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‘Girls on the Bus’ Puts a Fun Twist on — of All Things — Presidential Politics

“Nobody wants to relive 2016.”

That was “Girls on the Bus” co-creator Amy Chozick’s big thought when she found out that Warner Bros. was interested in optioning her 2018 memoir, “Chasing Hillary,” which recounts her time as a campaign reporter following Hillary Clinton’s presidential runs in 2008 and 2016 for the Wall Street Journal and New York Times, respectively.

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“I sort of felt like the book was my closure,” Chozick explained about the intense experience of covering (and loving!) a candidate that very much does not love them back. “Then Greg [Berlanti] and Sarah [Schechter] [really loved] this chapter called ‘The Girls on the Bus’ about these found friendships that I made with women [reporters] who I normally would have never [met]. I would never have been very close friends with Andrea Mitchell in my normal life.”

Starring Melissa Benoist (Sadie), Carla Gugino (Grace), Christina Elmore (Kimberland), and Natasha Behnam (Lola), the show, from co-creator Julie Plec, follows four reporters on the campaign trail as they cover an election. The women have different priorities: Lola is a newbie influencer, while Sadie is a grizzled veteran of a stodgy newspaper looking for a comeback. Season 1 encompasses a wild Democratic presidential primary, and while the names are fictional, viewers will certainly notice a few real-world parallels. (Scott Foley plays a nice-guy mayor and Mark Consuelos is a Hollywood icon on a vanity run.)

While Chozick was more than OK with a fictionalized version of her story, she did put her foot down on one all-too-common onscreen journalist cliche: “I broke a lot of TV writer hearts when I was like, ‘No one can sleep with a source to get a story! These people can’t f*ck, sorry.'”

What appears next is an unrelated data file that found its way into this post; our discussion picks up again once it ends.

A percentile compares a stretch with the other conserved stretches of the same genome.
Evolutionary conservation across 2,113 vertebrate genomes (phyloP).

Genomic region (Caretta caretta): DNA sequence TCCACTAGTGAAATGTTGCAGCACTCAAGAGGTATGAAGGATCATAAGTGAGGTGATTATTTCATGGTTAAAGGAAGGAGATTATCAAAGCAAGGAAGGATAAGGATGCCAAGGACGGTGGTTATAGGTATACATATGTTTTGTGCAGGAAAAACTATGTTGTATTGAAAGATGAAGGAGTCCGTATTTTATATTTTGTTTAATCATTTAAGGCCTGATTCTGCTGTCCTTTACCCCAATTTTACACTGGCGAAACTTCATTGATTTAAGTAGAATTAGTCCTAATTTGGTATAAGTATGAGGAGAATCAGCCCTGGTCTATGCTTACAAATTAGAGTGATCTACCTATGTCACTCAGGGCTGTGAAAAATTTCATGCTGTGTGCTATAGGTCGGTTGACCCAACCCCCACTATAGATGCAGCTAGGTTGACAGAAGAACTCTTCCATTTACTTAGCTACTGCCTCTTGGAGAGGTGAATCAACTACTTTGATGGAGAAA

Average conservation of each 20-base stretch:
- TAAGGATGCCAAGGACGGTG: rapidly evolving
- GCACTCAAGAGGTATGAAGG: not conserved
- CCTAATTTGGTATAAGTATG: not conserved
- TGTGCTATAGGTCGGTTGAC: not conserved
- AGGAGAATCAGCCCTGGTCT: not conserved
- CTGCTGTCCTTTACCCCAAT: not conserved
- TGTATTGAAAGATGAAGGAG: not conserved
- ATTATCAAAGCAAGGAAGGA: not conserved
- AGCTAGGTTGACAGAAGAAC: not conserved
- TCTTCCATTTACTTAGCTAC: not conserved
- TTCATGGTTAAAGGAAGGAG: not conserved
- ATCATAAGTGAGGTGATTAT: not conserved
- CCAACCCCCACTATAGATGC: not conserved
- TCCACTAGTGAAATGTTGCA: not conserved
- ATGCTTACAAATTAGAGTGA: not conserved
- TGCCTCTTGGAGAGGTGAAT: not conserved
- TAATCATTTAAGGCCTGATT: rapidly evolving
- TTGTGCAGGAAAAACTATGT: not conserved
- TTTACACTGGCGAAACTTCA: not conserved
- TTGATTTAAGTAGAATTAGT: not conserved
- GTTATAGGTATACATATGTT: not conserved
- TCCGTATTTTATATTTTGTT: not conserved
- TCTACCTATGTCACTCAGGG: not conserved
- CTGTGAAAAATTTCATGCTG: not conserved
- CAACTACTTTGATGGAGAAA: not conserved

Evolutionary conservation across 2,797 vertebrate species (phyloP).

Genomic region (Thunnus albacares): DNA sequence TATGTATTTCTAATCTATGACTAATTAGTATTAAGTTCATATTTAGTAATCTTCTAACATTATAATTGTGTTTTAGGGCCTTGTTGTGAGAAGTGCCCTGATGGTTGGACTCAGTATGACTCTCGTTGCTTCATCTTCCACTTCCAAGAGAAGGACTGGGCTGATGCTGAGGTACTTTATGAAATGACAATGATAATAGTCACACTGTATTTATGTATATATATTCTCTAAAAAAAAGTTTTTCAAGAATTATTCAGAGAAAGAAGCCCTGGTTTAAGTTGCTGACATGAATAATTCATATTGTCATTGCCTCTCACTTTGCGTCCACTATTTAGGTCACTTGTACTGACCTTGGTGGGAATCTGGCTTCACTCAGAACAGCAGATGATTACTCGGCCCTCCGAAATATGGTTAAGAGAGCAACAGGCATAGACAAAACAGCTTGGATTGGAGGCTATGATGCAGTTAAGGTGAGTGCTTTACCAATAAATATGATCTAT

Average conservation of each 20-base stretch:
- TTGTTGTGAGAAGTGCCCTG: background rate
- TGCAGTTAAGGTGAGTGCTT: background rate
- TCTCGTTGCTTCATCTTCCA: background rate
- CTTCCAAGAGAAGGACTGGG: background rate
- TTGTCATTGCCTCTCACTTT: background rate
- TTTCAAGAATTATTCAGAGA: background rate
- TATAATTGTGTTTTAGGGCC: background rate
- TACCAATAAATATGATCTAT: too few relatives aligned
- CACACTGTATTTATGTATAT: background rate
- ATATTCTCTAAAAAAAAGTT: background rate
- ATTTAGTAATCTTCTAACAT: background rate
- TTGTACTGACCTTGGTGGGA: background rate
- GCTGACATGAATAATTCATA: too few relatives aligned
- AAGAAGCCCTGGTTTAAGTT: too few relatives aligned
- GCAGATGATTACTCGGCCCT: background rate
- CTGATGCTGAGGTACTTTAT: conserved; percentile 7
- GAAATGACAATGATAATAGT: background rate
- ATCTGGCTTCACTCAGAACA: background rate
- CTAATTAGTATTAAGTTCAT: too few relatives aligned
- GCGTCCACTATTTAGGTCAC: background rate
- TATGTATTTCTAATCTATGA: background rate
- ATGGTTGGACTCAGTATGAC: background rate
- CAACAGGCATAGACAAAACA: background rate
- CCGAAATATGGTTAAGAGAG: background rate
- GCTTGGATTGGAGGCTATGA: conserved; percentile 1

The ‘Girls on the Bus’ living that glamorous hotel life<cite>nicole rivelli photographie</cite>
The ‘Girls on the Bus’ living that glamorous hotel lifenicole rivelli photographie

Of course, this is television, so while that rule was firmly in place, there obviously is an inconvenient romantic interest for Sadie — and plenty of love life problems galore over the course of the 10-episode first season. But the plot points aren’t just romantic: Viewers can look forward to the titular girls dealing with demanding bosses, ethical dilemmas, and even — gasp! — game-changing state secrets.

And thanks to Chozick and other former journos on the writing team, the program actually does a pretty good job of explaining the nitty-gritty of life on the election road: “off the record” versus “on background”; secondary sourcing; the sometimes-intense competition for “scoops.” “Emily in Paris” and its deranged take on marketing, this is not.

“[Greg Berlanti] said to me, ‘You have to read this script. It’s everything you love. It’s women. It’s politics. It’s journalism. And it’s idealistic,’” showrunner Rina Mimoun told IndieWire, noting they have three potential seasons planned out. “And I said, ‘Sign me up.”

As Election 2024 looms in the real-world background, the team had a difficult needle to thread making sure the show had real stakes but also wouldn’t be too heavy for an audience that’s tuning in for a break from Biden vs. Trump vs. oh God, we’re doing this again. No spoilers here, but the team puts their own, typically lighthearted spin on election mainstays like sex scandals and candidate gaffes.

In many ways, the show is a wish fulfillment of sorts for Chozick: An opportunity to script the kind of clashes and understandings between reporters and candidates that simply wouldn’t be possible in real life. “I’ve always said that covering a candidate feels like being in love but there’s no love [there],” Chozick said. “You think about them all the time and they think about you never. For my cold heart, it’s a love story.”

Girls on the Bus” premieres on Max on Thursday, March 14 and will air episodes weekly through Thursday, May 9.

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